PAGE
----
FINDING a bed for south-west mental health patients in crisis can be "incredibly difficult" and "time consuming", the region's leading expert in the field says.
South West Healthcare mental health services director Karyn Cook told the Royal Commission into Victoria's Mental Health System that her staff could try for up to "a number of days" to find a patient a bed when the region's beds were full.
"The manager and I can be making multiple calls to senior people within other health services for 16 to 20 hours or over a number of days," Ms Cook said in a witness statement released on Thursday.
"We are often told that those services are either full, have impending or probable admissions, or may not have the staffing levels to accept new admissions."
It paints a picture of the pressures on the south-west due to a stretched statewide mental health system that the commission is probing.
Ms Cook's submission also says men make up 63 per cent of people receiving "compulsory treatment" for mental health at South West Healthcare. She says this could be due to men being reluctant to seek help early.
Ms Cook points out the nearest child and adolescent mental health beds are at the Royal Children's Hospital and are "not always available" particularly for regional patients.
"Sometimes we are forced to admit children to a non-mental health pediatric bed or adolescent consumers into adult mental health inpatient settings that are not appropriate for the consumer," she told the commission.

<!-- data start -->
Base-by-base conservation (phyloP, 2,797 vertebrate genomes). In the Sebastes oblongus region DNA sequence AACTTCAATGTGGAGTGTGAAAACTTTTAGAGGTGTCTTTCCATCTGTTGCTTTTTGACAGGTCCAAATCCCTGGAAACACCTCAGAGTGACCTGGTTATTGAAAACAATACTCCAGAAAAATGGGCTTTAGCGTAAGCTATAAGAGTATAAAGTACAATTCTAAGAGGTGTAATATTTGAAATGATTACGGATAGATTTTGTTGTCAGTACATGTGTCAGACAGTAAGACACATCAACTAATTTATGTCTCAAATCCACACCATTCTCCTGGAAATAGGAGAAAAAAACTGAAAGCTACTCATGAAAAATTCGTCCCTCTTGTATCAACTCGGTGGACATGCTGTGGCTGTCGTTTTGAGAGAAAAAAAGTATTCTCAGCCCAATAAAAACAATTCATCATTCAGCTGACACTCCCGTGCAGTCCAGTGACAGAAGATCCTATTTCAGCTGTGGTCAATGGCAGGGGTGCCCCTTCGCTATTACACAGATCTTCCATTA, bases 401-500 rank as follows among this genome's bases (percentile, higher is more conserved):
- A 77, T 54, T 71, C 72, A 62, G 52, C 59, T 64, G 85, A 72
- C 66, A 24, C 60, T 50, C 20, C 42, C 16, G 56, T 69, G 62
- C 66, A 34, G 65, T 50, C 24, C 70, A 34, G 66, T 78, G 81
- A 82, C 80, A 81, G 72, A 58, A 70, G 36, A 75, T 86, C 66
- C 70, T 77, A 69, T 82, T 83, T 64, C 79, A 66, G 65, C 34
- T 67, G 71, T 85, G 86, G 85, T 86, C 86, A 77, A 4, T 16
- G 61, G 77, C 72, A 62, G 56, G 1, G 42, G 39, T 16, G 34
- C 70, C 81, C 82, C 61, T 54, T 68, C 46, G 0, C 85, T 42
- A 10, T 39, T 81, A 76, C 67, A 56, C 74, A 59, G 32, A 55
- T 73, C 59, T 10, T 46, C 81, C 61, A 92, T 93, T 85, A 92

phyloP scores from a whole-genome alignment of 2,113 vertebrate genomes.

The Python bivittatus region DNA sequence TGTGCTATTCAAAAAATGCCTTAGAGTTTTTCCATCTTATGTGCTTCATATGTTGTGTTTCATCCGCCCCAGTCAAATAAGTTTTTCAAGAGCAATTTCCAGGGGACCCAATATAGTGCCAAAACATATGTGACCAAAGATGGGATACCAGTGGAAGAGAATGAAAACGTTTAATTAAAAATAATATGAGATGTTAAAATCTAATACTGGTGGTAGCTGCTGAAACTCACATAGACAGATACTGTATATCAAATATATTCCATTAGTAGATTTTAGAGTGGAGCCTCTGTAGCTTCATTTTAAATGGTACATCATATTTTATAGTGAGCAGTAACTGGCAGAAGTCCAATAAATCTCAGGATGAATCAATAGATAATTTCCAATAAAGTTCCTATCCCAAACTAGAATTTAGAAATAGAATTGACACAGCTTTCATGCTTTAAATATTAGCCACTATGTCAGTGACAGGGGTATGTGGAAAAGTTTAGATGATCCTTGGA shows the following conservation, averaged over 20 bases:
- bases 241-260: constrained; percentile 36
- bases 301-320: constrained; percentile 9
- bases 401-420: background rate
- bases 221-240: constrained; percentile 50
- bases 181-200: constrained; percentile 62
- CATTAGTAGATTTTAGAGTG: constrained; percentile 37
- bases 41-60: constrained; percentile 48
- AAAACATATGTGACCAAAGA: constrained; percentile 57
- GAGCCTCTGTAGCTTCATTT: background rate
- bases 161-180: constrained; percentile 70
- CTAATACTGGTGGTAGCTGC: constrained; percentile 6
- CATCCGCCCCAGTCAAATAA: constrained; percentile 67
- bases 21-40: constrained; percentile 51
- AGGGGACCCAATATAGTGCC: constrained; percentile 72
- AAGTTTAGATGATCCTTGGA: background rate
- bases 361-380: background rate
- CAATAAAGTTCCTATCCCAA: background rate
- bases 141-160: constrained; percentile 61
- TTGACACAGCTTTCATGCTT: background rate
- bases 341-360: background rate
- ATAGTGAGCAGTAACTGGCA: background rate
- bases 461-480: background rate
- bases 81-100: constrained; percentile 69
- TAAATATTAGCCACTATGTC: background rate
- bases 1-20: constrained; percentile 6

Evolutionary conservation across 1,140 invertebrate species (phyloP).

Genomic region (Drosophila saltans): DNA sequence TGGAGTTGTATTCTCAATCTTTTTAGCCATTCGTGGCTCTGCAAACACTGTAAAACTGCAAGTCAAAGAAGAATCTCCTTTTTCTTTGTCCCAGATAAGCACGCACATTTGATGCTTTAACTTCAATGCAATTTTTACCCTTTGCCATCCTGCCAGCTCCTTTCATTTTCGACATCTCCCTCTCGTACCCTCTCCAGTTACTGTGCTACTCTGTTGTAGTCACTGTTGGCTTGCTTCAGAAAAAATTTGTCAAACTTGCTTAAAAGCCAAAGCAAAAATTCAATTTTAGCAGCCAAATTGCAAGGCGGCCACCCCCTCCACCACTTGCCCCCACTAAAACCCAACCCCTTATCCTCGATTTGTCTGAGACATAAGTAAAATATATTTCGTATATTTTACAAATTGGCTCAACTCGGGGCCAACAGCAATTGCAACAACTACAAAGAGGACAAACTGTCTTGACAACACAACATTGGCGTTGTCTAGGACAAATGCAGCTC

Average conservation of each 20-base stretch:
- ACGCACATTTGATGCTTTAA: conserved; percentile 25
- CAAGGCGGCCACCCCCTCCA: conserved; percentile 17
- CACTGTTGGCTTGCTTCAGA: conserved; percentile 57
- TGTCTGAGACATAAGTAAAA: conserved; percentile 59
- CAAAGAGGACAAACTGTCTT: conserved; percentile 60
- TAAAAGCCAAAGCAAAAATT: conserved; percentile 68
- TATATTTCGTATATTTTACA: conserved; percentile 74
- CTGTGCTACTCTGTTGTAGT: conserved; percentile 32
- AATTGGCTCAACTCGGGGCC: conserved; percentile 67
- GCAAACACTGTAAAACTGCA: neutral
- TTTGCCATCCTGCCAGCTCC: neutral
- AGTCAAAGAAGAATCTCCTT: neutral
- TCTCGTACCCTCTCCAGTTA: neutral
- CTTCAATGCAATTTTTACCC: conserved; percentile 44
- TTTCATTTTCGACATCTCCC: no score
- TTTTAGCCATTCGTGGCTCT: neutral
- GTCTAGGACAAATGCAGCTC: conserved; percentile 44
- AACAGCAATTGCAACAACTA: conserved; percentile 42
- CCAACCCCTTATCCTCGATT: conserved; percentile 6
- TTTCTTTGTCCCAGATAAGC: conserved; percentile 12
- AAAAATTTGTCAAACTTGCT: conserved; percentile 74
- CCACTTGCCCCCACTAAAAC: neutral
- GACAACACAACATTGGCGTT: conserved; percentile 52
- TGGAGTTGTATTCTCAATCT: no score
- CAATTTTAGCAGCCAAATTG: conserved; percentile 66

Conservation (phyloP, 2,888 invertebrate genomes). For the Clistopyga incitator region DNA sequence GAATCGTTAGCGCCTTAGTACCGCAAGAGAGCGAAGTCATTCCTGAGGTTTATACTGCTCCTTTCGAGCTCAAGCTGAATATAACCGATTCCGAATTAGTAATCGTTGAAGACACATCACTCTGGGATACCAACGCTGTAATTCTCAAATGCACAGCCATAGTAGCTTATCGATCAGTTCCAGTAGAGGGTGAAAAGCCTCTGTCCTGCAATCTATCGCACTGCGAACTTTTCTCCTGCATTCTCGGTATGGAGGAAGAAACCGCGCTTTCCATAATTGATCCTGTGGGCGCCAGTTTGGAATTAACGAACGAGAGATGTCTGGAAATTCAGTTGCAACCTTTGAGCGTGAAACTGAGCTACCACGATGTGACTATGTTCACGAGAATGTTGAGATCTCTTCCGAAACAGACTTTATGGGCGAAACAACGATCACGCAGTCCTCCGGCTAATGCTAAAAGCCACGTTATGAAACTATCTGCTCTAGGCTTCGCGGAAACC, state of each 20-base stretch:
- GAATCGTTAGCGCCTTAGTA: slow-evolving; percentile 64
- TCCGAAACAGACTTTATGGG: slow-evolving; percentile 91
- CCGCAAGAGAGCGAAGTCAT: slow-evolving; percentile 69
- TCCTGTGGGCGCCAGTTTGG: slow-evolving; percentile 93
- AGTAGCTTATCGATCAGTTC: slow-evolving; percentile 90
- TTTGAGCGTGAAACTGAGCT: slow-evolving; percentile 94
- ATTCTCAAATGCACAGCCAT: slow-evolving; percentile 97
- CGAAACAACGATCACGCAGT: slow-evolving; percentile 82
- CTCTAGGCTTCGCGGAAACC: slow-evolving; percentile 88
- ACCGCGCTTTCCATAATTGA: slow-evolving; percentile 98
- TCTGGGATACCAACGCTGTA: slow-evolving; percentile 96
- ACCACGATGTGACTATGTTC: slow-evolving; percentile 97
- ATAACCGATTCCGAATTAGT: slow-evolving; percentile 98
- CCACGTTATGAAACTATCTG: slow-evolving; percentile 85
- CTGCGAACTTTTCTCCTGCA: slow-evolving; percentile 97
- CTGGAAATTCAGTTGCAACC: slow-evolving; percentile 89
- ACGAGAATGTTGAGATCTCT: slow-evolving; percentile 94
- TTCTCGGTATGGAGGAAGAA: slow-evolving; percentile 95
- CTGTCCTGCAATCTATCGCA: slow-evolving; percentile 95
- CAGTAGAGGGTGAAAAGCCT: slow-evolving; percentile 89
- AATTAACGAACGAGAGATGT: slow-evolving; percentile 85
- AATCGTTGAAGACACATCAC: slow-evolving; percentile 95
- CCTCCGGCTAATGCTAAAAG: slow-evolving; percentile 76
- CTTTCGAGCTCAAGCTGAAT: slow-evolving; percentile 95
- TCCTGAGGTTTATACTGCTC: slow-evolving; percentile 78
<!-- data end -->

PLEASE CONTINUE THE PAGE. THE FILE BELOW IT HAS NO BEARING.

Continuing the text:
The health service is also "not considered large enough" to have a team with specific Indigenous mental health expertise, Ms Cook says, but has funding for one position in Aboriginal community development.
"Our service is not considered large enough to receive appropriate funding to support the south west community of strong and proud Aboriginal people," she said.
Ms Cook said large distances in rural areas put pressure on mental health services to reach where they were needed.
"A potential model could include having teams of mental health clinicians based throughout the south-west Victorian region that are emergency responders," she said.
Chief executive Craig Fraser said after Ms Cook's statement was released that he was supportive of the Victorian government's efforts to improve mental health services.
"Our teams at South West Healthcare do a great job but it is difficult at times given the circumstances related to distances including access to care and the number of limited providers we often experience in country areas," he said.
"My hope is that we see the same mental health outcomes for people in the small country towns or rural areas as their metropolitan counterparts."
But Mr Fraser said South West Healthcare didn't need more beds on top of its 15 acute beds that could be reconfigured to become 20 alongside some safety improvements.
He confirmed it could take days for staff to find beds for patients but said wait times "vary day-to-day".
"If a person can't get into our facility we will endeavor to get them into a metropolitan facility and care for them while we are awaiting that," Mr Fraser said.
"Our mental health unit as it sits at the moment, if we reconfigure some beds, is probably an adequate size.
"The question becomes where does the person best receive care regardless of location, as the south-west region builds there will become a time when some of those services are delivered more locally and some of those beds will be delivered locally."
Crisis support can be found at Lifeline (13 11 14), the Suicide Call Back Service (1300 659 467) and beyondblue (1300 22 4636).
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